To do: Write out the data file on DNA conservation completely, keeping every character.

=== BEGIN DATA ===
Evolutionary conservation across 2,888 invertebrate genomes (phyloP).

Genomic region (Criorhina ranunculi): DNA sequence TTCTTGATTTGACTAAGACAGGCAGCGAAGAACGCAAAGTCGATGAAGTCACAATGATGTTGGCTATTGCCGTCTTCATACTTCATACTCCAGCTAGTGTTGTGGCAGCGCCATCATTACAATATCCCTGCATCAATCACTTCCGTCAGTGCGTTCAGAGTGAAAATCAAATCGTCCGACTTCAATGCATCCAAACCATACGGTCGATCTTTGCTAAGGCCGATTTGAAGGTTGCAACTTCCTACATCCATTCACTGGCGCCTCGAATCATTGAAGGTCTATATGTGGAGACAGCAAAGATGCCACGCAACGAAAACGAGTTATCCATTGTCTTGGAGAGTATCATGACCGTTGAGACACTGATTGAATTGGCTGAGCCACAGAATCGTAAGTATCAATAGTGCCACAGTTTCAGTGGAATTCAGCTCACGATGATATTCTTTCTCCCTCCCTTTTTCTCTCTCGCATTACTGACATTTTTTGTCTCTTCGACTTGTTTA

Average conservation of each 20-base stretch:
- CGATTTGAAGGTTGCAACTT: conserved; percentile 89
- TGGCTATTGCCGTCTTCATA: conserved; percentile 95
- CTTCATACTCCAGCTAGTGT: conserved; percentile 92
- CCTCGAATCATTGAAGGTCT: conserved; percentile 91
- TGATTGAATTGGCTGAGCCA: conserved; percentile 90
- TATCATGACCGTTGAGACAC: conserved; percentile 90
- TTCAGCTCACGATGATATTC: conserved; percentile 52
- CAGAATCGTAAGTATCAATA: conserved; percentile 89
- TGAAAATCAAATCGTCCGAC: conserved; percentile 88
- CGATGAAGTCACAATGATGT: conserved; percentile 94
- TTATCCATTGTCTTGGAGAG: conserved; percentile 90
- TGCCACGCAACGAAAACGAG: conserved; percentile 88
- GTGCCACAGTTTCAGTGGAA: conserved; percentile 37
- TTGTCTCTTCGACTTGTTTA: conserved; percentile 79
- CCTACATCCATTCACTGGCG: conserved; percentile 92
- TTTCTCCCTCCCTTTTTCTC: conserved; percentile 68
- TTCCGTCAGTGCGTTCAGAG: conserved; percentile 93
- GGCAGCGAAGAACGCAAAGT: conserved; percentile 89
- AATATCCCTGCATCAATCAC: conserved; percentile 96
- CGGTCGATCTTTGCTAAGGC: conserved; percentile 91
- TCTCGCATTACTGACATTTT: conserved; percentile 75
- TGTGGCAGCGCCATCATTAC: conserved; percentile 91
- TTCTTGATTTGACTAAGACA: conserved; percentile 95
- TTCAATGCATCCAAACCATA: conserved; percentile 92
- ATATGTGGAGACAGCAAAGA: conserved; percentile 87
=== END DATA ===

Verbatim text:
Evolutionary conservation across 2,888 invertebrate genomes (phyloP).

Genomic region (Criorhina ranunculi): DNA sequence TTCTTGATTTGACTAAGACAGGCAGCGAAGAACGCAAAGTCGATGAAGTCACAATGATGTTGGCTATTGCCGTCTTCATACTTCATACTCCAGCTAGTGTTGTGGCAGCGCCATCATTACAATATCCCTGCATCAATCACTTCCGTCAGTGCGTTCAGAGTGAAAATCAAATCGTCCGACTTCAATGCATCCAAACCATACGGTCGATCTTTGCTAAGGCCGATTTGAAGGTTGCAACTTCCTACATCCATTCACTGGCGCCTCGAATCATTGAAGGTCTATATGTGGAGACAGCAAAGATGCCACGCAACGAAAACGAGTTATCCATTGTCTTGGAGAGTATCATGACCGTTGAGACACTGATTGAATTGGCTGAGCCACAGAATCGTAAGTATCAATAGTGCCACAGTTTCAGTGGAATTCAGCTCACGATGATATTCTTTCTCCCTCCCTTTTTCTCTCTCGCATTACTGACATTTTTTGTCTCTTCGACTTGTTTA

Average conservation of each 20-base stretch:
- CGATTTGAAGGTTGCAACTT: conserved; percentile 89
- TGGCTATTGCCGTCTTCATA: conserved; percentile 95
- CTTCATACTCCAGCTAGTGT: conserved; percentile 92
- CCTCGAATCATTGAAGGTCT: conserved; percentile 91
- TGATTGAATTGGCTGAGCCA: conserved; percentile 90
- TATCATGACCGTTGAGACAC: conserved; percentile 90
- TTCAGCTCACGATGATATTC: conserved; percentile 52
- CAGAATCGTAAGTATCAATA: conserved; percentile 89
- TGAAAATCAAATCGTCCGAC: conserved; percentile 88
- CGATGAAGTCACAATGATGT: conserved; percentile 94
- TTATCCATTGTCTTGGAGAG: conserved; percentile 90
- TGCCACGCAACGAAAACGAG: conserved; percentile 88
- GTGCCACAGTTTCAGTGGAA: conserved; percentile 37
- TTGTCTCTTCGACTTGTTTA: conserved; percentile 79
- CCTACATCCATTCACTGGCG: conserved; percentile 92
- TTTCTCCCTCCCTTTTTCTC: conserved; percentile 68
- TTCCGTCAGTGCGTTCAGAG: conserved; percentile 93
- GGCAGCGAAGAACGCAAAGT: conserved; percentile 89
- AATATCCCTGCATCAATCAC: conserved; percentile 96
- CGGTCGATCTTTGCTAAGGC: conserved; percentile 91
- TCTCGCATTACTGACATTTT: conserved; percentile 75
- TGTGGCAGCGCCATCATTAC: conserved; percentile 91
- TTCTTGATTTGACTAAGACA: conserved; percentile 95
- TTCAATGCATCCAAACCATA: conserved; percentile 92
- ATATGTGGAGACAGCAAAGA: conserved; percentile 87